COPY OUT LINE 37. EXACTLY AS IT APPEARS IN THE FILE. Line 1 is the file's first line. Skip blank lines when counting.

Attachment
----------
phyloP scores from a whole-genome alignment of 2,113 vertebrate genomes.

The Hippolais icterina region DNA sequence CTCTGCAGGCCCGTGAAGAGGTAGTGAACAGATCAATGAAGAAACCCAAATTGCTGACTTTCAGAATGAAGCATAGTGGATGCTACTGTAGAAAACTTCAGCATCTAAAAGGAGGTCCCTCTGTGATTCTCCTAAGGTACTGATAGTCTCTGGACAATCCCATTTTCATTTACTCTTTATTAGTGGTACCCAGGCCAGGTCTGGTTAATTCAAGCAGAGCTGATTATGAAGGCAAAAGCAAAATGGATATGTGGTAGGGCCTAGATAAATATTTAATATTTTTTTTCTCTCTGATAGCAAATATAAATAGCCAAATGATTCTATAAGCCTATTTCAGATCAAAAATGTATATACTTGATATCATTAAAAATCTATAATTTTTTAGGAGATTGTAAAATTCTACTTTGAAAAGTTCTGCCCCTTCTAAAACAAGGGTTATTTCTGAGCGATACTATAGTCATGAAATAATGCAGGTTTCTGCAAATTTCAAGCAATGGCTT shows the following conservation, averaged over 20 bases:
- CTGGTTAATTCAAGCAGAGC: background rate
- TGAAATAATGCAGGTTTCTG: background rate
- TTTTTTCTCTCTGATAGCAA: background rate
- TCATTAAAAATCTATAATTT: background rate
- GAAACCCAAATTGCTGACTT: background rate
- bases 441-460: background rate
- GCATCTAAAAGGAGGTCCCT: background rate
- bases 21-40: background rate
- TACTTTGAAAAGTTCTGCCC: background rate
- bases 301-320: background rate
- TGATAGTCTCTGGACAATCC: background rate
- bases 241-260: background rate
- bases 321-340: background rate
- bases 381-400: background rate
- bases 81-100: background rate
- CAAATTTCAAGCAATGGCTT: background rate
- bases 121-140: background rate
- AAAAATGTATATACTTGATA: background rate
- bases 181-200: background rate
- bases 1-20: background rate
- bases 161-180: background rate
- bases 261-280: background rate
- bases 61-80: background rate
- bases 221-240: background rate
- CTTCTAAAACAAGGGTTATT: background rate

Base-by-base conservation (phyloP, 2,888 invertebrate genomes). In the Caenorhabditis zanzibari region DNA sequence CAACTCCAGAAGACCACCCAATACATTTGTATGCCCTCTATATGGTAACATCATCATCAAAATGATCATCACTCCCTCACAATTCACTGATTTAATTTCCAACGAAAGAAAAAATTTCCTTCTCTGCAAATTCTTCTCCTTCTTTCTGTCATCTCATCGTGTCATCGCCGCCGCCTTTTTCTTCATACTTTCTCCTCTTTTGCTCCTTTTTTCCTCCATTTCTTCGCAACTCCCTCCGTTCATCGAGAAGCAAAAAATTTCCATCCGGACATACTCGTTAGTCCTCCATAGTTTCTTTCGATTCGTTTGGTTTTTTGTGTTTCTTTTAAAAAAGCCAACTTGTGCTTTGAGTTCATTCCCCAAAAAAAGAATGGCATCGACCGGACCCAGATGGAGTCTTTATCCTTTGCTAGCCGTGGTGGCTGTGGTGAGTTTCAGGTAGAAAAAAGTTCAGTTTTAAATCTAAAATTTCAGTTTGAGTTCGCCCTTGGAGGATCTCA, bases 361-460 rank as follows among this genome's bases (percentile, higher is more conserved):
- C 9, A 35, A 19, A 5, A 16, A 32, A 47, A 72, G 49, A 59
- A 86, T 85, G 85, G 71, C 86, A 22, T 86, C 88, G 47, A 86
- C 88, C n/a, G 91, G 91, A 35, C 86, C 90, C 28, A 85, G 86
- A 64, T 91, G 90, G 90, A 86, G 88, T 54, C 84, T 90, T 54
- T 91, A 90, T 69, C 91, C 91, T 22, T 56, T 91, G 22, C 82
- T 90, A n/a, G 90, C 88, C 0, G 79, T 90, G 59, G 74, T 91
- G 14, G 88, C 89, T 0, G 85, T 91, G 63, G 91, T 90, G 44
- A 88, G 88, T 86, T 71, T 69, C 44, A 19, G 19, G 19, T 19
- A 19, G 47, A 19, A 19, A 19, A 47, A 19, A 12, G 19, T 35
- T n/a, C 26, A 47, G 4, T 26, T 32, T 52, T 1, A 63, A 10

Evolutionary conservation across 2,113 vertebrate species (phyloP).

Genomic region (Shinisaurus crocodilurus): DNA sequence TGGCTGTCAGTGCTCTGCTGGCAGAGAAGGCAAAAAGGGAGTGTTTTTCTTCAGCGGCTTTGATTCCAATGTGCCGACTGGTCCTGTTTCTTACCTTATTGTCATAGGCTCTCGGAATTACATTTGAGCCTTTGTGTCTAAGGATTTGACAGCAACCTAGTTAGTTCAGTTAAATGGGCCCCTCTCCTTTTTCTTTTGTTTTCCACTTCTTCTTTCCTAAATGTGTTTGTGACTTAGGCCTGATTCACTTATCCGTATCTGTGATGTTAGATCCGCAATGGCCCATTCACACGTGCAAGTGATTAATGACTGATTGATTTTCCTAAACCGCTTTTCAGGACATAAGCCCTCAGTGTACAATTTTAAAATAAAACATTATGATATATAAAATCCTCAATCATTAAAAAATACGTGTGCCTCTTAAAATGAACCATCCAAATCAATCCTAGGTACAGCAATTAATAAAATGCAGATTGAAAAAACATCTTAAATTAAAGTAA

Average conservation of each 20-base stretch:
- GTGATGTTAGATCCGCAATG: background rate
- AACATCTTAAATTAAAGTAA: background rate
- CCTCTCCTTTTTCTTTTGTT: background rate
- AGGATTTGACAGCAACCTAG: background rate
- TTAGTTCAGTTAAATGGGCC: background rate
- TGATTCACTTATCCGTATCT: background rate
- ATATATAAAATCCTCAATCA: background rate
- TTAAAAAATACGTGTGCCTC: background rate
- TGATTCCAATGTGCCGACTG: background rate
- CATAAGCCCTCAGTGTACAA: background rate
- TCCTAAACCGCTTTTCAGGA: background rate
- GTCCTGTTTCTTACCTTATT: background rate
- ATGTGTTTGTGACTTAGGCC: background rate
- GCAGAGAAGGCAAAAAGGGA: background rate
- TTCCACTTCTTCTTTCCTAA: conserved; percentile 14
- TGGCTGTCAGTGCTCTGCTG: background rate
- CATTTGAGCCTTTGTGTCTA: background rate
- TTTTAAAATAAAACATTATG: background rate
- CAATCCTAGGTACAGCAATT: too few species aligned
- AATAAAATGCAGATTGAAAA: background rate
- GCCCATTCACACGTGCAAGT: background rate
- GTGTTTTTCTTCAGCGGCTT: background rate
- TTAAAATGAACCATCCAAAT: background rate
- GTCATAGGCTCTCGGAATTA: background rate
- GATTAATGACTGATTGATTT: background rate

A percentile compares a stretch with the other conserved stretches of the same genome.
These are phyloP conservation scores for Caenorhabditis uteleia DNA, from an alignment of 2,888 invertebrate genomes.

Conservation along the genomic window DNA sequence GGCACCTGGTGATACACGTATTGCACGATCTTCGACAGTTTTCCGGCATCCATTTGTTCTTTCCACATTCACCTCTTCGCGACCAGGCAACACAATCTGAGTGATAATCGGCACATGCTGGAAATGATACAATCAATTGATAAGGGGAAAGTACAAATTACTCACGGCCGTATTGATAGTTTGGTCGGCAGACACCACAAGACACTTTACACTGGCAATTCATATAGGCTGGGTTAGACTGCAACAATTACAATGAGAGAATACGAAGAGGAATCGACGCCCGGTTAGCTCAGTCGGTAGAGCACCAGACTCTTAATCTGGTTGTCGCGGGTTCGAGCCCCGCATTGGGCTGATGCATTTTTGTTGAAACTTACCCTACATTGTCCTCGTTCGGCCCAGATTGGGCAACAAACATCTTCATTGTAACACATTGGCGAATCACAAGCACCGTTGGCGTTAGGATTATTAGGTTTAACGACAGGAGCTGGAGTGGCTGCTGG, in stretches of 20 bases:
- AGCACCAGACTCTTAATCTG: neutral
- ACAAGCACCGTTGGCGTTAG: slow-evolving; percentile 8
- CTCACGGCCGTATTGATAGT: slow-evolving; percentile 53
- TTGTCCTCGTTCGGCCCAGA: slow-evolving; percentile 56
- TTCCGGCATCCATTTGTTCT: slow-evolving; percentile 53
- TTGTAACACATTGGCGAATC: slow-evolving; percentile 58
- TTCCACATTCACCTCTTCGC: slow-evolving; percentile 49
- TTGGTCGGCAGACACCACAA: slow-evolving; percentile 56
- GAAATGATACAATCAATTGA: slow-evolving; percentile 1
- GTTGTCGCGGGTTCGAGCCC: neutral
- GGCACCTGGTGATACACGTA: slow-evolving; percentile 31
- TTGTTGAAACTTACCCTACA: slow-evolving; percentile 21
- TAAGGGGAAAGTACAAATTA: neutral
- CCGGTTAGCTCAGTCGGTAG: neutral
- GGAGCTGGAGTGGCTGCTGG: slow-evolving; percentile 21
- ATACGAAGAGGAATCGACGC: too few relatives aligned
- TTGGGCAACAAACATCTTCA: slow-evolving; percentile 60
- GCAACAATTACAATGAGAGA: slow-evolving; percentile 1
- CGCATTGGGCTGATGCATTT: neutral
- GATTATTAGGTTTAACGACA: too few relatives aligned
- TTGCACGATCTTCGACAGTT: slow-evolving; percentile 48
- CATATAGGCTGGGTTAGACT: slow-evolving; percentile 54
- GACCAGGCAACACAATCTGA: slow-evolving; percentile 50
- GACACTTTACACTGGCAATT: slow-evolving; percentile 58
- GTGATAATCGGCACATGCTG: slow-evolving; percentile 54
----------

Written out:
- A 19, G 47, A 19, A 19, A 19, A 47, A 19, A 12, G 19, T 35